Even though the weather looked a bit dicey for Monday, my second full day in Sorrento, I decided to go to Pompeii. I’d already bought my train tickets so headed to the station fairly soon after breakfast. I lucked out and a train pulled into the station just as I got there. From what I could see of the schedule for the Circumvesuviana train, not every train stops in Pompeii so make sure you’re getting on one that stops at Pompeii Scavi-Villa dei Misteri. There are lots of stops so even though it’s a fairly short distance, the train normally takes about an hour.
And don’t make the same mistake that I and most of the other people on the train made. As I wrote in my journal: As we came through the station, a guy told us to go upstairs to buy tiicets and like lemmings we all went up. The sign said 16 euros which is the same as the official site but I realized on the way back that I was charged 18 euros. Don’t understand why the official entity that runs the site doesn’t do something about that.
And I’m still unclear what that entity is. Officially Pompeii is called the Archaeological Park of Pompeii and Italy’s Ministry of Cultural Heritage and Activities and Tourism is in charge of some aspects. But based on this article in the NY Times https://www.nytimes.com/2019/10/25/travel/pompeii-restoration-overtourism.html, no one really seems to be in charge.
From the Scavi station it’s a short walk downhill to the gate. I started at Porta Marina which you can see in the map of Pompeii which I’ve scanned in here, map of Pompeii. From there I climbed the hill to Regio VIII, taking photos near the Santuario di Venere. Then I walked through Regio VII, taking pictures of Tempio del Genius Auguste and Maccellum, continuing all the way to Castellum Aquae. I returned to via dell’Abbondanza, walking along the ‘houses’ of Regio I to the Anfiteatro and Regio II. I, then, returned to Regio VIII and finished near the theaters. I did get turned around as I left from the gate near the theaters and tried to ask someone in Italian where the train station was. Like most Italians, he answered in English and gave me clear directions back to the station.
But I thought Pompeii was incredible and because it was early November and there were relatively few tourists, I was able to walk from one end to the other with no problem. I spent between 2 ½ and 3 hours there and still felt like I’d only seen 1/2 to 2/3 of the ‘park.’ I would have stayed longer but as you can see in the photos, it was beginning to look stormy.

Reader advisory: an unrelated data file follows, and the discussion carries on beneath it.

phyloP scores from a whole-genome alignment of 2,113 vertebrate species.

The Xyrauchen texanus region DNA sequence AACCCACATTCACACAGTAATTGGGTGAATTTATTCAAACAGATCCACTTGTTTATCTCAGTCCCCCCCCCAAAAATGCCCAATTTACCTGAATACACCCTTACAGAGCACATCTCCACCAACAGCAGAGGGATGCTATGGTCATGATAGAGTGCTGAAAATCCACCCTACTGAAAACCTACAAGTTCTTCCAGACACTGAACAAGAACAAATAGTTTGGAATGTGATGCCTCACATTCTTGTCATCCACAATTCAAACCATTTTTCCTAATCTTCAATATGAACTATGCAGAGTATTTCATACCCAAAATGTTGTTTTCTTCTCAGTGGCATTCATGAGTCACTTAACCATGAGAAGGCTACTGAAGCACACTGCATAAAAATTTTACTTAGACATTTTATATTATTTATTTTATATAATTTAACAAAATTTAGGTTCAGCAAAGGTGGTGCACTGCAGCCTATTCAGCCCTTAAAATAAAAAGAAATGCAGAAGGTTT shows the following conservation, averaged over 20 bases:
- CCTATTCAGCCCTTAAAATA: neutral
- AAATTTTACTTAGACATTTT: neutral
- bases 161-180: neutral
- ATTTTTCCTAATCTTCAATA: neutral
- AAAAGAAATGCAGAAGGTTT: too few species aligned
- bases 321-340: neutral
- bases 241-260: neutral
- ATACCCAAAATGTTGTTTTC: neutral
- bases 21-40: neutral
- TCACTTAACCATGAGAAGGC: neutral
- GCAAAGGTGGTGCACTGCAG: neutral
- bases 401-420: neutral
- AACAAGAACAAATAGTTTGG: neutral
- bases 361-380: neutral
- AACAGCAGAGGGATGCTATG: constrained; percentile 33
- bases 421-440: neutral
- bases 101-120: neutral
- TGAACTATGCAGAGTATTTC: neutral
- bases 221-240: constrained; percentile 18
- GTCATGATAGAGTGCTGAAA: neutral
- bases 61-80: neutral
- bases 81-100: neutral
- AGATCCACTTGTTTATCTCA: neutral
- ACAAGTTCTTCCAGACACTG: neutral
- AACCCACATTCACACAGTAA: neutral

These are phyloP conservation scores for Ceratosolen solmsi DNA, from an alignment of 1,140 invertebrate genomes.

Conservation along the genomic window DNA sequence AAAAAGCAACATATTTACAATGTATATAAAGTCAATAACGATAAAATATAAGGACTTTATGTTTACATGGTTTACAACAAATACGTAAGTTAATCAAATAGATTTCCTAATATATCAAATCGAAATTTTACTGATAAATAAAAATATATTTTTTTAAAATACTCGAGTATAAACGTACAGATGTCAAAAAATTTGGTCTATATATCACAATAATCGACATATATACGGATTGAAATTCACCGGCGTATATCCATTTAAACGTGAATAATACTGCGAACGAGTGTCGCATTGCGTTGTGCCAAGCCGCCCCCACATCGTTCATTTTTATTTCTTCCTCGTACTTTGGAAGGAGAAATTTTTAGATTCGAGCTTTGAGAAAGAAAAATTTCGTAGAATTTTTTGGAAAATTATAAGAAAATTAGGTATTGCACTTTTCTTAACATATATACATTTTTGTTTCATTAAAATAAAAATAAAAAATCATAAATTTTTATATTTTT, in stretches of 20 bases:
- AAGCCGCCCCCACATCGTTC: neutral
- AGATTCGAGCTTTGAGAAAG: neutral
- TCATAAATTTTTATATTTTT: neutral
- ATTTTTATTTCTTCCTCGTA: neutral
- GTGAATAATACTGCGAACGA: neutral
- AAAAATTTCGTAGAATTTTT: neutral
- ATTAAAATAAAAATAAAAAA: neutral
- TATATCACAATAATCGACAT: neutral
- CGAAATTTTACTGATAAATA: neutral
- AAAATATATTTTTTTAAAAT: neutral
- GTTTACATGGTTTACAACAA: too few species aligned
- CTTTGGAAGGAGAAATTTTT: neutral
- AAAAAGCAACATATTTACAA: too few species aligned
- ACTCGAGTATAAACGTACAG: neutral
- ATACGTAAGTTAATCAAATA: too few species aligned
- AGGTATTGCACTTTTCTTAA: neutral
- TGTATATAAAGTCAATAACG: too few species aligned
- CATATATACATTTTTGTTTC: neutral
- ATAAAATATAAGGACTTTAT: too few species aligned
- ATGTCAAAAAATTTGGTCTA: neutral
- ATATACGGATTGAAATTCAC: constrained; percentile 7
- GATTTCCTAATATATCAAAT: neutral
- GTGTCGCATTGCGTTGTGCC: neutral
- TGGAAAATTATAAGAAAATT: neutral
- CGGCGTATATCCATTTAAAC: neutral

My favorite parts of Pompeii were the ‘houses’ with frescoes or mosaics, the statues, the arena and the ‘theaters.’ The views out over the valley are spectacular although it’s a bit distressing to see the entire valley filled with apartments and houses.
The train trip back was a little scary. I got on the train that was in the station after asking someone if it was the train to Sorrento and later wrote in my journal: How is it possible to get caught in the rain 2 afternoons in a row? Oh wait a train that lurched its way from Pompeii to Sorrento stopping every 10 minutes, taking an hour and 15 minutes. So I’m wrapped in a blanket, eating a sandwich, thankful I bought meat and cheese yesterday and that I’m not stuck in a tunnel.
Where to eat
Locanda del Gusto
I was lucky to stumble on this little restaurant/cooking school my first day in Sorrento. It’s only a couple of blocks away from the B&B where I was staying which, contrary to the information online, was a long ways from the centro.
As I walked back from what I thought was the main piazza (NOT) looking for a restaurant, Locanda seemed to be open. There was actually a large cooking class inside but they agreed to seat me outside and I had a delicious pumpkin raviolii plus bought a bottle of wine which I took back to the B&B. The owner (whose sister runs the cooking class) and the other staff person were welcoming and pleasant.
I returned my last night during a deluge when I didn’t want to go far from the B&B. A family was just finishing a cooking class but the owner invited me into the restaurant, giving me a huge portion of gnocchi and a big pour of wine. I talked with the owner in my limited Italian for probably 15 minutes and she told me I spoke well. I also had a nice conversation with the family, a couple from New jersey and their daughter who was attending school in Firenze. Of all the places I ate while traveling alone in Italy, Locanda was only one of three restaurants where I was treated with warmth and made to feel welcome.